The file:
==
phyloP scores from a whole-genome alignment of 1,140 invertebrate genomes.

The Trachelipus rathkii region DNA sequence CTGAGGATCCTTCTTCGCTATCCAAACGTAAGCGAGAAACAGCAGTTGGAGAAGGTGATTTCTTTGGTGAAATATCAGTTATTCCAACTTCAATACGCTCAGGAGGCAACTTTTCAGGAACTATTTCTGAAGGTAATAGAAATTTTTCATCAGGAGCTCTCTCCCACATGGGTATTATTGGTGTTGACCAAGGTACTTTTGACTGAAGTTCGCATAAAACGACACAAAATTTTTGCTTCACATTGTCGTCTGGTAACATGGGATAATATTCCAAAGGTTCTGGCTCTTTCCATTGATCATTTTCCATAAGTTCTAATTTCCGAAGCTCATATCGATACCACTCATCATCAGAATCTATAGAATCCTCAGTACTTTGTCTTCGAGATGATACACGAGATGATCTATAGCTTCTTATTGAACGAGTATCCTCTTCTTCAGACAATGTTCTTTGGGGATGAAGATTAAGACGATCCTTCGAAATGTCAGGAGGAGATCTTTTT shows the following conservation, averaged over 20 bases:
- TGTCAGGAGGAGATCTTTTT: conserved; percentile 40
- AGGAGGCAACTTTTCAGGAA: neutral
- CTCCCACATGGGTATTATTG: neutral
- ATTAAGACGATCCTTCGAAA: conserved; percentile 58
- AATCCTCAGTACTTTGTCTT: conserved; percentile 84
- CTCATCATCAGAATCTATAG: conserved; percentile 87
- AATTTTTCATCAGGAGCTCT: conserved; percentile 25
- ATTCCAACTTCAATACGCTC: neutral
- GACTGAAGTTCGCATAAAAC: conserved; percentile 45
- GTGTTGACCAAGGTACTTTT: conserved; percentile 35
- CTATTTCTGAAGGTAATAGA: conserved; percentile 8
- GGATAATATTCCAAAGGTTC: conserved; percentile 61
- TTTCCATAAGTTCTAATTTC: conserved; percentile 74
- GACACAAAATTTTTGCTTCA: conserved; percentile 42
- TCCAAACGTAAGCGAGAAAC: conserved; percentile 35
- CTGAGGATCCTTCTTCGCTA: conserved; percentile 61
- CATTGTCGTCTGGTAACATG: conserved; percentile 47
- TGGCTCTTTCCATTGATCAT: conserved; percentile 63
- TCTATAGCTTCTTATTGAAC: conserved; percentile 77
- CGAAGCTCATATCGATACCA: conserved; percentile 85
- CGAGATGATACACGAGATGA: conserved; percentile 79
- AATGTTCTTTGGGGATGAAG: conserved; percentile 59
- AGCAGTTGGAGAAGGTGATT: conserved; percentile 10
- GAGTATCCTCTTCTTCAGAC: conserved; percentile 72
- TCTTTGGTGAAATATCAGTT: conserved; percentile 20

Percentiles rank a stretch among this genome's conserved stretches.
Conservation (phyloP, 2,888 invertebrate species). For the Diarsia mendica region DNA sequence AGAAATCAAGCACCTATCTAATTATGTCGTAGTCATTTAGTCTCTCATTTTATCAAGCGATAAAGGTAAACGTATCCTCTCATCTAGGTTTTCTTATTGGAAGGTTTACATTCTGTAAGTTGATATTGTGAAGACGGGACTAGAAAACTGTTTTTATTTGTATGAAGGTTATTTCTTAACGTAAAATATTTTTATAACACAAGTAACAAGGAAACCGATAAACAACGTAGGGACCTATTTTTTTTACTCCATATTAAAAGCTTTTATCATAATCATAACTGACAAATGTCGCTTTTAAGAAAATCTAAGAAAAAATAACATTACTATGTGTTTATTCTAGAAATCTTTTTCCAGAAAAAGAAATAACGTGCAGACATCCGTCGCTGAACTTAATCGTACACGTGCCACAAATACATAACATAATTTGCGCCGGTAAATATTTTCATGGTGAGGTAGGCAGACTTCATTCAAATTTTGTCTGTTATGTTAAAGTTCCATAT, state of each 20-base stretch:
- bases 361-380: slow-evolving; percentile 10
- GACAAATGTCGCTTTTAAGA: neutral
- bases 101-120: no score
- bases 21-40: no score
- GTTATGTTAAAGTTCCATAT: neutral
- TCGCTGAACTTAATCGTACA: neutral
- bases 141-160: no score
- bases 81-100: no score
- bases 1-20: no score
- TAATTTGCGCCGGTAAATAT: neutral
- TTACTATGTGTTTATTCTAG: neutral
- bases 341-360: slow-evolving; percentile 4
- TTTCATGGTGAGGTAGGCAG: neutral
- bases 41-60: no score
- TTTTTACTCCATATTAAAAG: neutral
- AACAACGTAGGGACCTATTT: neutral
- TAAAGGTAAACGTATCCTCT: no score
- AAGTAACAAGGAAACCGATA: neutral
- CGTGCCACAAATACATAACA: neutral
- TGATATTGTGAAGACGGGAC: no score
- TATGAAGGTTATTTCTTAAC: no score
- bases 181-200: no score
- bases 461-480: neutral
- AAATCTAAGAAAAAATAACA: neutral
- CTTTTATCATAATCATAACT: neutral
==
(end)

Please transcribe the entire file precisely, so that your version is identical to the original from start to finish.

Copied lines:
phyloP scores from a whole-genome alignment of 1,140 invertebrate genomes.

The Trachelipus rathkii region DNA sequence CTGAGGATCCTTCTTCGCTATCCAAACGTAAGCGAGAAACAGCAGTTGGAGAAGGTGATTTCTTTGGTGAAATATCAGTTATTCCAACTTCAATACGCTCAGGAGGCAACTTTTCAGGAACTATTTCTGAAGGTAATAGAAATTTTTCATCAGGAGCTCTCTCCCACATGGGTATTATTGGTGTTGACCAAGGTACTTTTGACTGAAGTTCGCATAAAACGACACAAAATTTTTGCTTCACATTGTCGTCTGGTAACATGGGATAATATTCCAAAGGTTCTGGCTCTTTCCATTGATCATTTTCCATAAGTTCTAATTTCCGAAGCTCATATCGATACCACTCATCATCAGAATCTATAGAATCCTCAGTACTTTGTCTTCGAGATGATACACGAGATGATCTATAGCTTCTTATTGAACGAGTATCCTCTTCTTCAGACAATGTTCTTTGGGGATGAAGATTAAGACGATCCTTCGAAATGTCAGGAGGAGATCTTTTT shows the following conservation, averaged over 20 bases:
- TGTCAGGAGGAGATCTTTTT: conserved; percentile 40
- AGGAGGCAACTTTTCAGGAA: neutral
- CTCCCACATGGGTATTATTG: neutral
- ATTAAGACGATCCTTCGAAA: conserved; percentile 58
- AATCCTCAGTACTTTGTCTT: conserved; percentile 84
- CTCATCATCAGAATCTATAG: conserved; percentile 87
- AATTTTTCATCAGGAGCTCT: conserved; percentile 25
- ATTCCAACTTCAATACGCTC: neutral
- GACTGAAGTTCGCATAAAAC: conserved; percentile 45
- GTGTTGACCAAGGTACTTTT: conserved; percentile 35
- CTATTTCTGAAGGTAATAGA: conserved; percentile 8
- GGATAATATTCCAAAGGTTC: conserved; percentile 61
- TTTCCATAAGTTCTAATTTC: conserved; percentile 74
- GACACAAAATTTTTGCTTCA: conserved; percentile 42
- TCCAAACGTAAGCGAGAAAC: conserved; percentile 35
- CTGAGGATCCTTCTTCGCTA: conserved; percentile 61
- CATTGTCGTCTGGTAACATG: conserved; percentile 47
- TGGCTCTTTCCATTGATCAT: conserved; percentile 63
- TCTATAGCTTCTTATTGAAC: conserved; percentile 77
- CGAAGCTCATATCGATACCA: conserved; percentile 85
- CGAGATGATACACGAGATGA: conserved; percentile 79
- AATGTTCTTTGGGGATGAAG: conserved; percentile 59
- AGCAGTTGGAGAAGGTGATT: conserved; percentile 10
- GAGTATCCTCTTCTTCAGAC: conserved; percentile 72
- TCTTTGGTGAAATATCAGTT: conserved; percentile 20

Percentiles rank a stretch among this genome's conserved stretches.
Conservation (phyloP, 2,888 invertebrate species). For the Diarsia mendica region DNA sequence AGAAATCAAGCACCTATCTAATTATGTCGTAGTCATTTAGTCTCTCATTTTATCAAGCGATAAAGGTAAACGTATCCTCTCATCTAGGTTTTCTTATTGGAAGGTTTACATTCTGTAAGTTGATATTGTGAAGACGGGACTAGAAAACTGTTTTTATTTGTATGAAGGTTATTTCTTAACGTAAAATATTTTTATAACACAAGTAACAAGGAAACCGATAAACAACGTAGGGACCTATTTTTTTTACTCCATATTAAAAGCTTTTATCATAATCATAACTGACAAATGTCGCTTTTAAGAAAATCTAAGAAAAAATAACATTACTATGTGTTTATTCTAGAAATCTTTTTCCAGAAAAAGAAATAACGTGCAGACATCCGTCGCTGAACTTAATCGTACACGTGCCACAAATACATAACATAATTTGCGCCGGTAAATATTTTCATGGTGAGGTAGGCAGACTTCATTCAAATTTTGTCTGTTATGTTAAAGTTCCATAT, state of each 20-base stretch:
- bases 361-380: slow-evolving; percentile 10
- GACAAATGTCGCTTTTAAGA: neutral
- bases 101-120: no score
- bases 21-40: no score
- GTTATGTTAAAGTTCCATAT: neutral
- TCGCTGAACTTAATCGTACA: neutral
- bases 141-160: no score
- bases 81-100: no score
- bases 1-20: no score
- TAATTTGCGCCGGTAAATAT: neutral
- TTACTATGTGTTTATTCTAG: neutral
- bases 341-360: slow-evolving; percentile 4
- TTTCATGGTGAGGTAGGCAG: neutral
- bases 41-60: no score
- TTTTTACTCCATATTAAAAG: neutral
- AACAACGTAGGGACCTATTT: neutral
- TAAAGGTAAACGTATCCTCT: no score
- AAGTAACAAGGAAACCGATA: neutral
- CGTGCCACAAATACATAACA: neutral
- TGATATTGTGAAGACGGGAC: no score
- TATGAAGGTTATTTCTTAAC: no score
- bases 181-200: no score
- bases 461-480: neutral
- AAATCTAAGAAAAAATAACA: neutral
- CTTTTATCATAATCATAACT: neutral